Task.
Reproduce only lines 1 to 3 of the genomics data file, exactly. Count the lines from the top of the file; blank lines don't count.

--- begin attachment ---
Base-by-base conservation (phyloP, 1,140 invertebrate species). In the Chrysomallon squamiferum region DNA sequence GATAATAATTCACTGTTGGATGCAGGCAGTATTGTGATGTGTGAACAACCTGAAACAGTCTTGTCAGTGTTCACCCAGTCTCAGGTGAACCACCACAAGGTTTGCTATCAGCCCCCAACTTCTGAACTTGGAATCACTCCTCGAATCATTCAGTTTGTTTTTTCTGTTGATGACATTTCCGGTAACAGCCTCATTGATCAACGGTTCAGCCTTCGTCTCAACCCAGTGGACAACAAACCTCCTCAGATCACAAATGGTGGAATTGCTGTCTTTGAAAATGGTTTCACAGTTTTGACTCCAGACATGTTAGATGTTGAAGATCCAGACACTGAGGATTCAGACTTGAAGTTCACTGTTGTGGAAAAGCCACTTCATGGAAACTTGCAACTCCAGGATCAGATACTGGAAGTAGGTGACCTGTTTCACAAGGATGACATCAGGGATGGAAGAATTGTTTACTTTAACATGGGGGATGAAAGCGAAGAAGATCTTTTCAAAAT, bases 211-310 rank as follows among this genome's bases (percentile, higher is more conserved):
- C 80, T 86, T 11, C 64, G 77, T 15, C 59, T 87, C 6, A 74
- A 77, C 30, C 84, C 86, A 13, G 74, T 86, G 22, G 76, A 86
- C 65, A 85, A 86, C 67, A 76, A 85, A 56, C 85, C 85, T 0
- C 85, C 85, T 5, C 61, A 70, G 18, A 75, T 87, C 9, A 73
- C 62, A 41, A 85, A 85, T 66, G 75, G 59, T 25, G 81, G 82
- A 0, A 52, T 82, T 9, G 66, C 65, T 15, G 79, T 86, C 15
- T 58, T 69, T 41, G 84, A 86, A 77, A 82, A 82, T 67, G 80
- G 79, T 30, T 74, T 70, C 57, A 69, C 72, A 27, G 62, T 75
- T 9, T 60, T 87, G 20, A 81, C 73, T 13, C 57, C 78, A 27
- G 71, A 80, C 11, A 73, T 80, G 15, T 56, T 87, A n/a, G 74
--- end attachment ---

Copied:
Base-by-base conservation (phyloP, 1,140 invertebrate species). In the Chrysomallon squamiferum region DNA sequence GATAATAATTCACTGTTGGATGCAGGCAGTATTGTGATGTGTGAACAACCTGAAACAGTCTTGTCAGTGTTCACCCAGTCTCAGGTGAACCACCACAAGGTTTGCTATCAGCCCCCAACTTCTGAACTTGGAATCACTCCTCGAATCATTCAGTTTGTTTTTTCTGTTGATGACATTTCCGGTAACAGCCTCATTGATCAACGGTTCAGCCTTCGTCTCAACCCAGTGGACAACAAACCTCCTCAGATCACAAATGGTGGAATTGCTGTCTTTGAAAATGGTTTCACAGTTTTGACTCCAGACATGTTAGATGTTGAAGATCCAGACACTGAGGATTCAGACTTGAAGTTCACTGTTGTGGAAAAGCCACTTCATGGAAACTTGCAACTCCAGGATCAGATACTGGAAGTAGGTGACCTGTTTCACAAGGATGACATCAGGGATGGAAGAATTGTTTACTTTAACATGGGGGATGAAAGCGAAGAAGATCTTTTCAAAAT, bases 211-310 rank as follows among this genome's bases (percentile, higher is more conserved):
- C 80, T 86, T 11, C 64, G 77, T 15, C 59, T 87, C 6, A 74
- A 77, C 30, C 84, C 86, A 13, G 74, T 86, G 22, G 76, A 86